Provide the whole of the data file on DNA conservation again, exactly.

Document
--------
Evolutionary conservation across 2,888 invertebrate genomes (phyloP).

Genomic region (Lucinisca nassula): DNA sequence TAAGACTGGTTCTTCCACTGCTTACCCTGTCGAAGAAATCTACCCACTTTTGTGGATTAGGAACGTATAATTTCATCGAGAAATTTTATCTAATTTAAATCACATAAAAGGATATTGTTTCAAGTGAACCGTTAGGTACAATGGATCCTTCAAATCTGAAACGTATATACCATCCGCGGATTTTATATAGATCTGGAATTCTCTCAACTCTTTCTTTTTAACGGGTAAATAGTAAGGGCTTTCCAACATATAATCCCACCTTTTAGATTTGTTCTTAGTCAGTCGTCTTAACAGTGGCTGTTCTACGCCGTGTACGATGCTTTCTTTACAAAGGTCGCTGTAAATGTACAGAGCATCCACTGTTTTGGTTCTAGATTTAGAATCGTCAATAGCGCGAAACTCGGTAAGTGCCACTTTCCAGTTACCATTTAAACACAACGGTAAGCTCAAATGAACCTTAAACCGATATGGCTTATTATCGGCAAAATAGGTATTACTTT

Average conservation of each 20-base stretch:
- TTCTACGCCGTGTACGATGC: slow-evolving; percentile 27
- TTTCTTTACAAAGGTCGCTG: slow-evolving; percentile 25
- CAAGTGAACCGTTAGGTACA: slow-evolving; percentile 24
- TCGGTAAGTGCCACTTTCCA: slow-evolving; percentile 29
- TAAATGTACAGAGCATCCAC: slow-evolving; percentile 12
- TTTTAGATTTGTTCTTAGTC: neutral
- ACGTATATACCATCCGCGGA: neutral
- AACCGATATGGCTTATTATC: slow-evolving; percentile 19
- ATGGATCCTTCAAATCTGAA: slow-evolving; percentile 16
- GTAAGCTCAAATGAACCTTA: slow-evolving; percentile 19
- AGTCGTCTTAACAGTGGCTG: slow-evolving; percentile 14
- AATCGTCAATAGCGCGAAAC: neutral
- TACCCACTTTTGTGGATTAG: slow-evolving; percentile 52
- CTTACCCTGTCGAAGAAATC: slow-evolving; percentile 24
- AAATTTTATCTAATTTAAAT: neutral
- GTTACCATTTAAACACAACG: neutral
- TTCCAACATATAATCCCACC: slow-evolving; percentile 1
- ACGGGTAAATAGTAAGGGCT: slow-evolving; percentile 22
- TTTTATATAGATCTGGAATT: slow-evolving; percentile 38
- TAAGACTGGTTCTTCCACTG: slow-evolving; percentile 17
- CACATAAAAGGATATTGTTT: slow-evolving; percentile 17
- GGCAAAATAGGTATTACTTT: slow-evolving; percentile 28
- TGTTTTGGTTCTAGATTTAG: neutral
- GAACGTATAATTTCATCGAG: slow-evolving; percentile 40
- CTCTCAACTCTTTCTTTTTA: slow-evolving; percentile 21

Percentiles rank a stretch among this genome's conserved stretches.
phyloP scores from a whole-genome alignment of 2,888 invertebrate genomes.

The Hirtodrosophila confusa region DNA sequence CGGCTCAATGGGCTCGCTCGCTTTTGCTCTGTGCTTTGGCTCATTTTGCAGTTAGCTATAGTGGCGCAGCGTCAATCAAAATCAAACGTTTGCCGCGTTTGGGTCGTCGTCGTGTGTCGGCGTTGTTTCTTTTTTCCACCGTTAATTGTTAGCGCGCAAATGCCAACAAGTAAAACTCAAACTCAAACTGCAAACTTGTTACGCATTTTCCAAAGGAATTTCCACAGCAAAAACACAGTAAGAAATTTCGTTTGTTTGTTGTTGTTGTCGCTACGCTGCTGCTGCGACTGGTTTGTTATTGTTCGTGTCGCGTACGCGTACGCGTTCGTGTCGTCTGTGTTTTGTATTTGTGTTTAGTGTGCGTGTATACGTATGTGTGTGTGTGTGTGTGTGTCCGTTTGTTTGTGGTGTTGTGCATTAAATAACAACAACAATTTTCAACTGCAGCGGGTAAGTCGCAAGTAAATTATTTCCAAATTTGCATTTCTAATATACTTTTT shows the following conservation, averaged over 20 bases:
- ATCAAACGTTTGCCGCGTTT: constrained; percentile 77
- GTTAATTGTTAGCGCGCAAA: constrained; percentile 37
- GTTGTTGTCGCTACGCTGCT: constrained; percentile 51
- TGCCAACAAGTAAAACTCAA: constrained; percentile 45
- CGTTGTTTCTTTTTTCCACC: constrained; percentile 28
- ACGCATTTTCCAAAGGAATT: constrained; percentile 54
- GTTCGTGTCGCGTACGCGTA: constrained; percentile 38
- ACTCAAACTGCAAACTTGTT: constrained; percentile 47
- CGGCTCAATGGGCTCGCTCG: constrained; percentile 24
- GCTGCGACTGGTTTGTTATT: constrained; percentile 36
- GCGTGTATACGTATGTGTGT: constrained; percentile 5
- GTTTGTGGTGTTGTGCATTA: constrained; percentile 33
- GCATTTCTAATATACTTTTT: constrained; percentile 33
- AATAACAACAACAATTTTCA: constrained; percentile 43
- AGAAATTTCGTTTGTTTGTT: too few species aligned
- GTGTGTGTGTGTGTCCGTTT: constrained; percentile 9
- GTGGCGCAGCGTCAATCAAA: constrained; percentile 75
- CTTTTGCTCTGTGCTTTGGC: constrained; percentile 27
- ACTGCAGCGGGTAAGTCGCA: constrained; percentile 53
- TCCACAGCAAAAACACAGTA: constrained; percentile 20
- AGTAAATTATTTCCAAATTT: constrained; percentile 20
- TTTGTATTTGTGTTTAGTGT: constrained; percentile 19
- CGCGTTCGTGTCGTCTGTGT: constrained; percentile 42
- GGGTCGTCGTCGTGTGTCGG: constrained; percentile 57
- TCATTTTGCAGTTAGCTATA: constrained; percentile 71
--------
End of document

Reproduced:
Evolutionary conservation across 2,888 invertebrate genomes (phyloP).

Genomic region (Lucinisca nassula): DNA sequence TAAGACTGGTTCTTCCACTGCTTACCCTGTCGAAGAAATCTACCCACTTTTGTGGATTAGGAACGTATAATTTCATCGAGAAATTTTATCTAATTTAAATCACATAAAAGGATATTGTTTCAAGTGAACCGTTAGGTACAATGGATCCTTCAAATCTGAAACGTATATACCATCCGCGGATTTTATATAGATCTGGAATTCTCTCAACTCTTTCTTTTTAACGGGTAAATAGTAAGGGCTTTCCAACATATAATCCCACCTTTTAGATTTGTTCTTAGTCAGTCGTCTTAACAGTGGCTGTTCTACGCCGTGTACGATGCTTTCTTTACAAAGGTCGCTGTAAATGTACAGAGCATCCACTGTTTTGGTTCTAGATTTAGAATCGTCAATAGCGCGAAACTCGGTAAGTGCCACTTTCCAGTTACCATTTAAACACAACGGTAAGCTCAAATGAACCTTAAACCGATATGGCTTATTATCGGCAAAATAGGTATTACTTT

Average conservation of each 20-base stretch:
- TTCTACGCCGTGTACGATGC: slow-evolving; percentile 27
- TTTCTTTACAAAGGTCGCTG: slow-evolving; percentile 25
- CAAGTGAACCGTTAGGTACA: slow-evolving; percentile 24
- TCGGTAAGTGCCACTTTCCA: slow-evolving; percentile 29
- TAAATGTACAGAGCATCCAC: slow-evolving; percentile 12
- TTTTAGATTTGTTCTTAGTC: neutral
- ACGTATATACCATCCGCGGA: neutral
- AACCGATATGGCTTATTATC: slow-evolving; percentile 19
- ATGGATCCTTCAAATCTGAA: slow-evolving; percentile 16
- GTAAGCTCAAATGAACCTTA: slow-evolving; percentile 19
- AGTCGTCTTAACAGTGGCTG: slow-evolving; percentile 14
- AATCGTCAATAGCGCGAAAC: neutral
- TACCCACTTTTGTGGATTAG: slow-evolving; percentile 52
- CTTACCCTGTCGAAGAAATC: slow-evolving; percentile 24
- AAATTTTATCTAATTTAAAT: neutral
- GTTACCATTTAAACACAACG: neutral
- TTCCAACATATAATCCCACC: slow-evolving; percentile 1
- ACGGGTAAATAGTAAGGGCT: slow-evolving; percentile 22
- TTTTATATAGATCTGGAATT: slow-evolving; percentile 38
- TAAGACTGGTTCTTCCACTG: slow-evolving; percentile 17
- CACATAAAAGGATATTGTTT: slow-evolving; percentile 17
- GGCAAAATAGGTATTACTTT: slow-evolving; percentile 28
- TGTTTTGGTTCTAGATTTAG: neutral
- GAACGTATAATTTCATCGAG: slow-evolving; percentile 40
- CTCTCAACTCTTTCTTTTTA: slow-evolving; percentile 21

Percentiles rank a stretch among this genome's conserved stretches.
phyloP scores from a whole-genome alignment of 2,888 invertebrate genomes.

The Hirtodrosophila confusa region DNA sequence CGGCTCAATGGGCTCGCTCGCTTTTGCTCTGTGCTTTGGCTCATTTTGCAGTTAGCTATAGTGGCGCAGCGTCAATCAAAATCAAACGTTTGCCGCGTTTGGGTCGTCGTCGTGTGTCGGCGTTGTTTCTTTTTTCCACCGTTAATTGTTAGCGCGCAAATGCCAACAAGTAAAACTCAAACTCAAACTGCAAACTTGTTACGCATTTTCCAAAGGAATTTCCACAGCAAAAACACAGTAAGAAATTTCGTTTGTTTGTTGTTGTTGTCGCTACGCTGCTGCTGCGACTGGTTTGTTATTGTTCGTGTCGCGTACGCGTACGCGTTCGTGTCGTCTGTGTTTTGTATTTGTGTTTAGTGTGCGTGTATACGTATGTGTGTGTGTGTGTGTGTGTCCGTTTGTTTGTGGTGTTGTGCATTAAATAACAACAACAATTTTCAACTGCAGCGGGTAAGTCGCAAGTAAATTATTTCCAAATTTGCATTTCTAATATACTTTTT shows the following conservation, averaged over 20 bases:
- ATCAAACGTTTGCCGCGTTT: constrained; percentile 77
- GTTAATTGTTAGCGCGCAAA: constrained; percentile 37
- GTTGTTGTCGCTACGCTGCT: constrained; percentile 51
- TGCCAACAAGTAAAACTCAA: constrained; percentile 45
- CGTTGTTTCTTTTTTCCACC: constrained; percentile 28
- ACGCATTTTCCAAAGGAATT: constrained; percentile 54
- GTTCGTGTCGCGTACGCGTA: constrained; percentile 38
- ACTCAAACTGCAAACTTGTT: constrained; percentile 47
- CGGCTCAATGGGCTCGCTCG: constrained; percentile 24
- GCTGCGACTGGTTTGTTATT: constrained; percentile 36
- GCGTGTATACGTATGTGTGT: constrained; percentile 5
- GTTTGTGGTGTTGTGCATTA: constrained; percentile 33
- GCATTTCTAATATACTTTTT: constrained; percentile 33
- AATAACAACAACAATTTTCA: constrained; percentile 43
- AGAAATTTCGTTTGTTTGTT: too few species aligned
- GTGTGTGTGTGTGTCCGTTT: constrained; percentile 9
- GTGGCGCAGCGTCAATCAAA: constrained; percentile 75
- CTTTTGCTCTGTGCTTTGGC: constrained; percentile 27
- ACTGCAGCGGGTAAGTCGCA: constrained; percentile 53
- TCCACAGCAAAAACACAGTA: constrained; percentile 20
- AGTAAATTATTTCCAAATTT: constrained; percentile 20
- TTTGTATTTGTGTTTAGTGT: constrained; percentile 19
- CGCGTTCGTGTCGTCTGTGT: constrained; percentile 42
- GGGTCGTCGTCGTGTGTCGG: constrained; percentile 57
- TCATTTTGCAGTTAGCTATA: constrained; percentile 71